In this trademark infringement case, Plaintiff sought sanctions for defendants’ alleged spoliation of several categories of evidence, including the contents of the individual defendant’s Facebook page.  Specifically, plaintiff sought sanctions for the defendant’s failure to preserve his Facebook pages in their “original state” i.e., before they were taken down, and because he changed the Facebook profile picture (which had previously displayed the infringing trade dress at issue) without preserving the prior image.  The court held that while the spoliation was unintentional, it was nonetheless “somewhat prejudicial” and ordered the defendant to change the picture back for a brief time, to allow plaintiff to print whatever posts it found relevant.

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Upcoming Event: Cyber Threats, Forensic Investigation and Legal Tools – Cautions and Countermeasures

September 13, 2011
8:30 – 9:00 a.m. Check in and breakfast; 9:00 a.m. – 11:00 a.m. Program EST

K&L Gates Center
210 Sixth Avenue
Pittsburgh, PA 15222

Presenters: Thomas J. Smith, David A. Bateman, Daniel R. Miller

Please join us for a CLE presentation focused on the intersection of law and cyber-sleuthing, examining classic and newly emerging web-based attacks and the legal and forensic tools to combat them.  Learn about the evolving legal and technical landscapes regarding cyber threats, as well as resources available to protect against and prosecute rogue online activity, from members of the K&L Gates Cyber Security and e-Discovery and Analysis Technology (e-DAT) Groups.

Topics will include:

  • Recognizing and responding to ever-evolving cyber threats to business
  • Combining cyberforensic investigation and civil litigation tools to unmask and prosecute cyber-villains
  • Developing effective protections and policies for the use of web properties and portable devices to limit losses Considering the relationship between cyber security and e-discovery and records management issues  

Program registration is complimentary.  Click HERE to register.

Defendants’ “Completely Ineffective” Review Procedure and Failure to Rectify the Inadvertent Disclosure in a Timely Way Results in Finding of Waiver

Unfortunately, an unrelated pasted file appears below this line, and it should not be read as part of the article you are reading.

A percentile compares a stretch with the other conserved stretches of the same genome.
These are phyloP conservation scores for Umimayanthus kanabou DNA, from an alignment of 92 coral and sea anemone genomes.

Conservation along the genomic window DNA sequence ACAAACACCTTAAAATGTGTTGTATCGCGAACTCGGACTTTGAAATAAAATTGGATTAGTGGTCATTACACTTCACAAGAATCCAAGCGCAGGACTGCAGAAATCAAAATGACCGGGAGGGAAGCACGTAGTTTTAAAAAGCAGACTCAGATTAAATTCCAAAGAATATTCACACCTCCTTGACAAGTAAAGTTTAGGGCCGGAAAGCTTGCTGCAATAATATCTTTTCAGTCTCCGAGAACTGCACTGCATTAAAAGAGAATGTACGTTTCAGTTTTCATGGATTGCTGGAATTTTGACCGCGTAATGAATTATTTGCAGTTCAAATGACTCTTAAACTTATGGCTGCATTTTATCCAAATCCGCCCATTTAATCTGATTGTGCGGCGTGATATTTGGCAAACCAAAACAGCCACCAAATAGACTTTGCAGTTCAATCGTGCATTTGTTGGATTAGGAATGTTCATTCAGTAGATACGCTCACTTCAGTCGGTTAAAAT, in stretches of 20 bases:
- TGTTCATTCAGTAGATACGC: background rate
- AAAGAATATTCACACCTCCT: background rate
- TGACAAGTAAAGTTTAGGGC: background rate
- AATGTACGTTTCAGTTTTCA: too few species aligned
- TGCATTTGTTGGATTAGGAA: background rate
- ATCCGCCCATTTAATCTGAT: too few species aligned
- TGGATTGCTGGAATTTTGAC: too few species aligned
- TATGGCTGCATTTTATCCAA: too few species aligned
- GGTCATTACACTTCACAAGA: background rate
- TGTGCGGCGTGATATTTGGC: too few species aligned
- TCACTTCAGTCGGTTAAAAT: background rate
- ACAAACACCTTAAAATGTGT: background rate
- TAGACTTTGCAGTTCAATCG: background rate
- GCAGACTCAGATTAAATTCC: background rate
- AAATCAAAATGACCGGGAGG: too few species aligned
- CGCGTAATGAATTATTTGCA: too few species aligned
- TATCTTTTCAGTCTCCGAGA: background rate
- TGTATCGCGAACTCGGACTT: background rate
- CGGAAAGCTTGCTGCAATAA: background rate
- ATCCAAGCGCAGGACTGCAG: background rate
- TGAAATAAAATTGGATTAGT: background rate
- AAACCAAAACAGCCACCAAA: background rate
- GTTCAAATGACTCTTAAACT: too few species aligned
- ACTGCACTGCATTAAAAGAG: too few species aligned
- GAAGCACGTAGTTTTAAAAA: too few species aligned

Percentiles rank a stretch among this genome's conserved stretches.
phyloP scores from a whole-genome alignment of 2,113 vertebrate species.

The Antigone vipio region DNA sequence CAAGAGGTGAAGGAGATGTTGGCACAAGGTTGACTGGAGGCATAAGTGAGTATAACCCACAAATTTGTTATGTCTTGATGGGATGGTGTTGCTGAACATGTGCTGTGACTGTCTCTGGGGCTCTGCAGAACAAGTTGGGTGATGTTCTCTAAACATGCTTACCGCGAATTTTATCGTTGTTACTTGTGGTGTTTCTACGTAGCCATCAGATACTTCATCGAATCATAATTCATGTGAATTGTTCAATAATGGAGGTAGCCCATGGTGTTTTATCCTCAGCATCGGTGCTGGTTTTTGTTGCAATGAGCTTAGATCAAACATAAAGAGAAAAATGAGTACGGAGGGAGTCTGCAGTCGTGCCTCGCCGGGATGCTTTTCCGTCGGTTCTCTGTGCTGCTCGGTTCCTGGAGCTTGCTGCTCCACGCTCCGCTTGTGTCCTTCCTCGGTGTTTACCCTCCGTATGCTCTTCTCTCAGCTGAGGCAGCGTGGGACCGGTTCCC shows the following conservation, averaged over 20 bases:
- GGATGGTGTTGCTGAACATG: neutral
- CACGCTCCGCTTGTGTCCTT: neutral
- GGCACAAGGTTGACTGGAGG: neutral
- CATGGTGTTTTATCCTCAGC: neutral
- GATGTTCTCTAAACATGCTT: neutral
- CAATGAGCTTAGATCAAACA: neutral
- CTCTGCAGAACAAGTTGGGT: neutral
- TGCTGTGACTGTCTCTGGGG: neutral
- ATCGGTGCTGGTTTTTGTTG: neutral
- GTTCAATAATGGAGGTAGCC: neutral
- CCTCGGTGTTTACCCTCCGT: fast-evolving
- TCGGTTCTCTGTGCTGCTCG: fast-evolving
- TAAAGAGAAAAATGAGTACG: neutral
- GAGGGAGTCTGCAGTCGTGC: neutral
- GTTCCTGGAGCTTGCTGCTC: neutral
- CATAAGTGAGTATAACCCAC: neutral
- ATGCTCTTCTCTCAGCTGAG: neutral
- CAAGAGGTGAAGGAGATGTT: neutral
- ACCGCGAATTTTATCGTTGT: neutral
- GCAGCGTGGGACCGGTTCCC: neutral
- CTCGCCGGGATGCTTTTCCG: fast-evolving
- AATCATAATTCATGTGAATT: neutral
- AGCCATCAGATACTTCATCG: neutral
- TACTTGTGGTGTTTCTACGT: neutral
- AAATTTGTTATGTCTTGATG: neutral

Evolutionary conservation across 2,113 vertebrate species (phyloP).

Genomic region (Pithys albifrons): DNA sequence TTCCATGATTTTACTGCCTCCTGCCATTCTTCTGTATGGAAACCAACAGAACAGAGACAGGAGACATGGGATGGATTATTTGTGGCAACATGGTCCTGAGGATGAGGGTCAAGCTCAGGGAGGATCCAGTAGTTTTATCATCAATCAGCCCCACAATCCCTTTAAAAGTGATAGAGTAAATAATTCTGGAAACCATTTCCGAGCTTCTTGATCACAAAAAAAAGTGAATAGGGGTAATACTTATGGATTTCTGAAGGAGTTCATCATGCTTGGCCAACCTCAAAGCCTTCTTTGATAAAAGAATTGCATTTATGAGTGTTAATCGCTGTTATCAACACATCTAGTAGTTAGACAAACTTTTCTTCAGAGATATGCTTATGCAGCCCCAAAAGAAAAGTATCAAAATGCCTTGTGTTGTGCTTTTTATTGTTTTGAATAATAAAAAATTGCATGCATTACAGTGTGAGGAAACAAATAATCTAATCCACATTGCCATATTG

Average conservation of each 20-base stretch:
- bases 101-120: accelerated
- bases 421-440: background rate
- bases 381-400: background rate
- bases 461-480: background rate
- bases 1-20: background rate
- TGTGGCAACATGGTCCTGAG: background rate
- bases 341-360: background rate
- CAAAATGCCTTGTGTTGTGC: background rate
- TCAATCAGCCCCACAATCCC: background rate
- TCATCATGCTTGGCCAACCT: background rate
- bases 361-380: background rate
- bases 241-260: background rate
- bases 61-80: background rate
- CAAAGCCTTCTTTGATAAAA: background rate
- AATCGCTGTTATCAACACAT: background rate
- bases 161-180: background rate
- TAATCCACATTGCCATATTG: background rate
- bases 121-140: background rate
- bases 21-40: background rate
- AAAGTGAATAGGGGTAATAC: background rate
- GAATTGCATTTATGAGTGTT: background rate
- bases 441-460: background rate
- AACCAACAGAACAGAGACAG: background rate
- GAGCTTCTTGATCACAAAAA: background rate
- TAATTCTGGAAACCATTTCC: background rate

Thorncreek Apartments III, LLC v. Vill. of Park Forest, Nos. 8 C 1225, 08-C-0869, 08-C-4303, 2011 WL 3489828 (N.D. Ill. Aug. 9, 2011)

The court held that privilege was waived as to inadvertently produced documents where defendants failed to take reasonable steps to prevent disclosure and failed to rectify the error in a timely way.  In so finding, the court cited defendants’ failure to conduct a final check before production, the failure of the process to protect any privilege (all privileged documents were produced), the nine months between production and discovery of the disclosure, and the failure to timely produce a privilege log, among other things.

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Court Declines to Excuse Production where Party’s Negligent Failure to Preserve Rendered Data “Less Accessible”

United States v. Universal Health Servs., Inc., No. 1:07cv000054, 2011 WL 3426046 (W.D. Va. Aug. 5, 2011)

Here, the Commonwealth sought to avoid producing allegedly inaccessible information.  The court declined to excuse production, reasoning in part that it was the Commonwealth’s own “negligent failure to take steps to adequately preserve information” which rendered the information "less accessible."  Instead, the court indicated that it would order the backup tapes and forensic images be produced to defendants “for use by a commercial vendor” to retrieve the information “in a format usable by the Commonwealth” and that defendants would bear the costs, subject to a motion seeking reimbursement.